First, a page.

3. Certify bonds. Examine a certified copy of all proceedings preliminary to any issue of state bonds or notes, and, if found regular and valid, endorse on each bond or note his or her certificate of such examination and validity. The attorney general shall also make similar examinations and certificates respecting municipal bonds in the cases specified in s. 67.025.[4]
  4. Keep statement of fees. Keep a detailed statement of all fees, including his or her fees as commissioner of public lands, received by him or her during the preceding year, and file such statement with the department of administration on or before June 30 in each year.[4]
  5. Report to legislature. Upon request of the legislature or either house thereof, submit a report upon any matters pertaining to the duties of his or her office to the chief clerk of each house of the legislature, for distribution to the legislature under s. 13.172 (2).[4]
  6. Perform other duties. Perform all other duties imposed upon the attorney general by law.[4]


Wisconsin state government organizational chart

According to Article 6 of the state constitution, the attorney general is elected every four years, in mid-term election years, to a four-year term. In Wisconsin, the attorney general is elected in 2018, 2022 and 2026.

Full history


See also: Wisconsin attorney general election, 2014

Republican Brad Schimel won election on November 4, 2014.

Attorney General of Wisconsin, 2014
Party Candidate Vote % Votes
     Republican Green check mark transparent.pngBrad Schimel 51.5% 1,211,388
     Democratic Susan Happ 45.4% 1,066,866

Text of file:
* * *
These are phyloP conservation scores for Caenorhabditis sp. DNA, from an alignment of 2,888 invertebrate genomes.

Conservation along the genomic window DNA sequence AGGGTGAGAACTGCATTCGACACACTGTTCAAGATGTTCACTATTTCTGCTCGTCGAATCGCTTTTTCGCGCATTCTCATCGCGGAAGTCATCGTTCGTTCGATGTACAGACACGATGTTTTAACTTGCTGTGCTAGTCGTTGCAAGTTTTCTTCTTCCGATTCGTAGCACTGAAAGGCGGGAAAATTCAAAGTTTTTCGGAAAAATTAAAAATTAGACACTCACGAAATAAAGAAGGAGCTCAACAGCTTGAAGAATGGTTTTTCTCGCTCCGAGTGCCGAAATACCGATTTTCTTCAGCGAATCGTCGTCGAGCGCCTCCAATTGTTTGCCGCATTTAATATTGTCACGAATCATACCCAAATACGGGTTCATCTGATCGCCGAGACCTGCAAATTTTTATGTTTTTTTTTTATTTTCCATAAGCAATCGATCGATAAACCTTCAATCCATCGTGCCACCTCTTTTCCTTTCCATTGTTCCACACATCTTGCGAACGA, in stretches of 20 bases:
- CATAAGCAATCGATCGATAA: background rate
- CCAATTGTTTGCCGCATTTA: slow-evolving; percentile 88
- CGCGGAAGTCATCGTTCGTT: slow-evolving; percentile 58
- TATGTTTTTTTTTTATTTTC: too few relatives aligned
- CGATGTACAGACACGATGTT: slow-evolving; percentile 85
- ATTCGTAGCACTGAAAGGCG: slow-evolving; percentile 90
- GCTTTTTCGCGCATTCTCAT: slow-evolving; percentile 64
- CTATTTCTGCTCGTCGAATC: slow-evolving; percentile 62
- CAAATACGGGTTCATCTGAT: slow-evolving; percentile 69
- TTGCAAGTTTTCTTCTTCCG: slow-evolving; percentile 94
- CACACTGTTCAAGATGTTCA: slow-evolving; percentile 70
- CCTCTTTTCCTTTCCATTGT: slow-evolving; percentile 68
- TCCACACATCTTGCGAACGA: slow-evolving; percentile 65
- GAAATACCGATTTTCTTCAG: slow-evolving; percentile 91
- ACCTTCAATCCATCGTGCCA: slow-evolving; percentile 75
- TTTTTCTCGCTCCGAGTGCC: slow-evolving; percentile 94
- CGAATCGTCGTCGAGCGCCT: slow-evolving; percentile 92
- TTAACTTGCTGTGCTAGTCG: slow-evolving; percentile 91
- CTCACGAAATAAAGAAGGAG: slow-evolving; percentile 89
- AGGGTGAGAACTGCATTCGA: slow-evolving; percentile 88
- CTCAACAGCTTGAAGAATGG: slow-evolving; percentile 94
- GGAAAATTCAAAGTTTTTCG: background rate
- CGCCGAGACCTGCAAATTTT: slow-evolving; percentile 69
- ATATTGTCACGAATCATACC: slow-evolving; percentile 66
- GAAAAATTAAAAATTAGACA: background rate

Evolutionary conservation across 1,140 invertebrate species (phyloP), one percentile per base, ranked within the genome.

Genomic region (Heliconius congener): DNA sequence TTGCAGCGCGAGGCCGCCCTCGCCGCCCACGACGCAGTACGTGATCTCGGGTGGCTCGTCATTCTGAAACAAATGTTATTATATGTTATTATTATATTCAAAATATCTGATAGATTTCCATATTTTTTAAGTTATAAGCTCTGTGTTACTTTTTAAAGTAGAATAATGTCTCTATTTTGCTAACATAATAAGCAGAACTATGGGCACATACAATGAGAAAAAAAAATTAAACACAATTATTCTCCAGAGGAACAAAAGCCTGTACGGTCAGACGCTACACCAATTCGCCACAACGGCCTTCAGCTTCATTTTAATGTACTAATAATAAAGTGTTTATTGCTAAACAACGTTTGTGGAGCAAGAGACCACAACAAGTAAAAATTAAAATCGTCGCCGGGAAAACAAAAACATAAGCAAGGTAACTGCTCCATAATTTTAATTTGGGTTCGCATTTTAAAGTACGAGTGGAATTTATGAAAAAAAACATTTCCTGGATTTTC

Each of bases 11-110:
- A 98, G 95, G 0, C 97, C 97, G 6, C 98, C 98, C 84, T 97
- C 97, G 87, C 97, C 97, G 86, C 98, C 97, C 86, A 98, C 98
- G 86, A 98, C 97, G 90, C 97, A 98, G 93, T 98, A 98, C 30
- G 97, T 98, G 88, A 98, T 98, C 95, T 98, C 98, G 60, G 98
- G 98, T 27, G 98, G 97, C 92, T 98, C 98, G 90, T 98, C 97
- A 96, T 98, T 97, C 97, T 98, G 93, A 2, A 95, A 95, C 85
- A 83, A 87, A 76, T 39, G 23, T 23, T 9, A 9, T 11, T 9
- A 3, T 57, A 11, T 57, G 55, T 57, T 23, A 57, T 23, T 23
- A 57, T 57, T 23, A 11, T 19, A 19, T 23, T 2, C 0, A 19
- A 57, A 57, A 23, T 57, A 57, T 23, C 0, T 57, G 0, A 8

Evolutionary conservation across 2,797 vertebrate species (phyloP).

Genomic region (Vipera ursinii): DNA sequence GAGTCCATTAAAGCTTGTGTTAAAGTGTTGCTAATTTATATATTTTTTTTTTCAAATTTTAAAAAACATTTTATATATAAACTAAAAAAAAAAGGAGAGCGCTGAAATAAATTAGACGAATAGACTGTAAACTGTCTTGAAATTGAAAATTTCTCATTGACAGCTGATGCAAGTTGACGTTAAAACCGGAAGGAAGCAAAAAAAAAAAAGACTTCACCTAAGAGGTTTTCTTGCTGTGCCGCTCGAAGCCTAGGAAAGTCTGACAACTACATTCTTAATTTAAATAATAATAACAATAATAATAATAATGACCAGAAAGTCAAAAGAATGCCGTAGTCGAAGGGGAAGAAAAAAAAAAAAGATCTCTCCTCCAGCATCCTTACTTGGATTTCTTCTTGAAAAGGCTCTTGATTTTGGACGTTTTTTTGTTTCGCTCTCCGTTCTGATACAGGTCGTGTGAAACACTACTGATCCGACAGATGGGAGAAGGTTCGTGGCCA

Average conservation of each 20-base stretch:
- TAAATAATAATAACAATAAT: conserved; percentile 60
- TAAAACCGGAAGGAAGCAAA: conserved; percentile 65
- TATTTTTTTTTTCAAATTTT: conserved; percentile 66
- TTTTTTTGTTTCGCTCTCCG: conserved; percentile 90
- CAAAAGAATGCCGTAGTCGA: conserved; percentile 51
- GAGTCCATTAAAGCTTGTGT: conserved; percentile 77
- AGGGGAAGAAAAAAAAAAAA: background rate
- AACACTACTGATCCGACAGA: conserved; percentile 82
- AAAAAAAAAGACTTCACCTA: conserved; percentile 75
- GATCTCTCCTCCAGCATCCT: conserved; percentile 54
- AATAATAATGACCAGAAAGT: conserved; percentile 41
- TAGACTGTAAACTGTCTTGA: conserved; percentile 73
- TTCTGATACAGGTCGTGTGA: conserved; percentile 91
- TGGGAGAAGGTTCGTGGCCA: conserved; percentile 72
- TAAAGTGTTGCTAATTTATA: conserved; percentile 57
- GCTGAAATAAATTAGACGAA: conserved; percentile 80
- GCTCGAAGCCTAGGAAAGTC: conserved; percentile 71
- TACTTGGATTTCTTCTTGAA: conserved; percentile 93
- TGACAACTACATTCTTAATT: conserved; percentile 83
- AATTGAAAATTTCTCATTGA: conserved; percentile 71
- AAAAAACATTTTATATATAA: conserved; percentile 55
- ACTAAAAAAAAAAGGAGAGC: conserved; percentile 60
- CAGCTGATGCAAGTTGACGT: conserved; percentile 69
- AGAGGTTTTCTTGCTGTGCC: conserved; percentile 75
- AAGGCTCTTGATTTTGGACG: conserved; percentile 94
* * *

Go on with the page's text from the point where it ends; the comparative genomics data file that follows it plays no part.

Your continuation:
Libertarian Thomas Nelson 3% 70,951
     Nonpartisan Scattering 0% 1,120
Total Votes 2,350,325
Election Results via Wisconsin Government Accountability Board.


The office of the attorney general is divided into four divisions and one office:

  • The Division of Criminal Investigation investigates crimes that are statewide in nature or of particular import.[3]
  • The Division of Law Enforcement Services provides technical assistance and training to state and local law enforcement agencies.[3]
  • The Division of Legal Services provides legal advice and representation to the governor, state legislature, other state officers and agencies, district attorneys, and county corporation counsels. The following specialized legal units are housed in this division:
  • Civil litigation
  • Criminal appeals
  • Criminal litigation, antitrust, consumer protection, and public integrity
  • Employment
  • Environmental protection
  • State programs, administration & revenue
  • Medicaid fraud control and elder abuse unit[3]
  • The Division of Management Services provides operational support to the department.[3]